After the police killing of George Floyd sparked protests nationwide filled with tear gas and rubber bullets, San Jose lawmakers demanded transparency from the police department — and, to an extent, they got it.
The public can now view footage capturing police use of force at recent protests. On Tuesday, the City Council reviewed which clips have been released and which were withheld.
Videos captured by protesters, news organizations and residents were compiled into five separate videos posted to the San Jose Police Department’s website. They include a collision between a police motorcycle and a pedestrian, the arrest and use of force against a man pulled behind the police line, an incident where an officer cursed at a protester and protests along Highway 101.
But a major chunk of police videos are being held back. Police body cam and helicopter footage have not been released due to ongoing investigations, according to law enforcement officials.
Dave Knopf, assistant police chief, said some investigations could take up to one year to complete. Police Chief Eddie Garcia, some cases related to the protests are being put on the backburner because of other more pressing cases.
“There have been some events that have occurred after the protests that we’ve had to put up on the front of the line that we feel have a lot of importance,” Garcia said. “That also adds to the caseload of Internal Affairs.”
Councilmembers were sympathetic to the process, but agreed videos ultimately needed to be released.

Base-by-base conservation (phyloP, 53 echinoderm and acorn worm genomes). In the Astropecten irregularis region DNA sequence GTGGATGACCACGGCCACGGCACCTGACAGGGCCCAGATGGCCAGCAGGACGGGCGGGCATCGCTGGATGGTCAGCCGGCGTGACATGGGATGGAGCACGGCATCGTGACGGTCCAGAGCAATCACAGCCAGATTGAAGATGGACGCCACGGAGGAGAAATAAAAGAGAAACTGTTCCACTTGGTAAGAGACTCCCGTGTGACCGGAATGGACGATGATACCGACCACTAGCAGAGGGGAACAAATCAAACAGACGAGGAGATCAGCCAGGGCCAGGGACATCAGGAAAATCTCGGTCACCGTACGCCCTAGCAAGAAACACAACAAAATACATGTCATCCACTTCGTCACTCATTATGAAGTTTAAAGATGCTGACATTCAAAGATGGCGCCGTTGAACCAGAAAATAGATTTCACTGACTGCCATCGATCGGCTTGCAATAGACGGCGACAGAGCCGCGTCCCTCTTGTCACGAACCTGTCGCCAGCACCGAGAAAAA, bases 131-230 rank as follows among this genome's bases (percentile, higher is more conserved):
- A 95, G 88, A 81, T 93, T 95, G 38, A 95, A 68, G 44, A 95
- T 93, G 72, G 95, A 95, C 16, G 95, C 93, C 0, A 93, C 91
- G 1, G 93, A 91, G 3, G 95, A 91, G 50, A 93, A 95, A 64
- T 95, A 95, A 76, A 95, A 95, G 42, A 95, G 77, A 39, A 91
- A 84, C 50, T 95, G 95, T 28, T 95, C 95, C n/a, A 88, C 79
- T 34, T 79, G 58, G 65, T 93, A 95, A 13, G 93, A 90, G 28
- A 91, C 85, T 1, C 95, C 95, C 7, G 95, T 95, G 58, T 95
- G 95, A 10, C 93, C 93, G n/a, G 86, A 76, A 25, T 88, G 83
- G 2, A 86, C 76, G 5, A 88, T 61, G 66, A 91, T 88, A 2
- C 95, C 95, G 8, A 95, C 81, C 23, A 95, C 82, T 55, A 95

“Obviously, there are issues around due process and privacy concerns and we have to respect that,” Vice Mayor Chappie Jones told the San José Spotlight. “But I think that the more information we can release, the better it is for building confidence in the community.”
The council will continue its discussion to explore a process for promptly releasing more police videos.
“Why shouldn’t we just release video?” Mayor Sam Liccardo said. “If we know it’s an issue of intense public concern and there’s already ample public video out there anyway, why wouldn’t we want folks to understand what really happened?”
The mayor said releasing full video clips of incidents can provide important context to a situation where officer use of force is called into question.
“What we see on social media typically are five or 10 second clips that show an officer perhaps using force and omitting all of the information that would be relevant to lead one to understand why officers are using force and to understand whether or not that use of force was proper, lawful or excessive,” Liccardo said.
According to a July 23 memo from Garcia, hundreds of complaints have been filed from residents about officers’ behavior during protests. The complaints have prompted more than 20 investigations.
Garcia also wrote that one party filed a protest-related claim with the city. Additional claims are possible because people can file up to six months after an incident, he said.
The decision to publicly release video footage came after lawmakers demanded more transparency following a flood of complaints about the use of rubber bullets and excessive force at protests.
“It improves our transparency, but it also will help the public understand the context better because we will provide more than five seconds of footage. We’re not going to be putting it up on TikTok.” Councilmember Dev Davis said. “I think it’s important for us to have that be out in the public.”
Contact Carly Wipf at [email protected] or follow @CarlyChristineW on Twitter.
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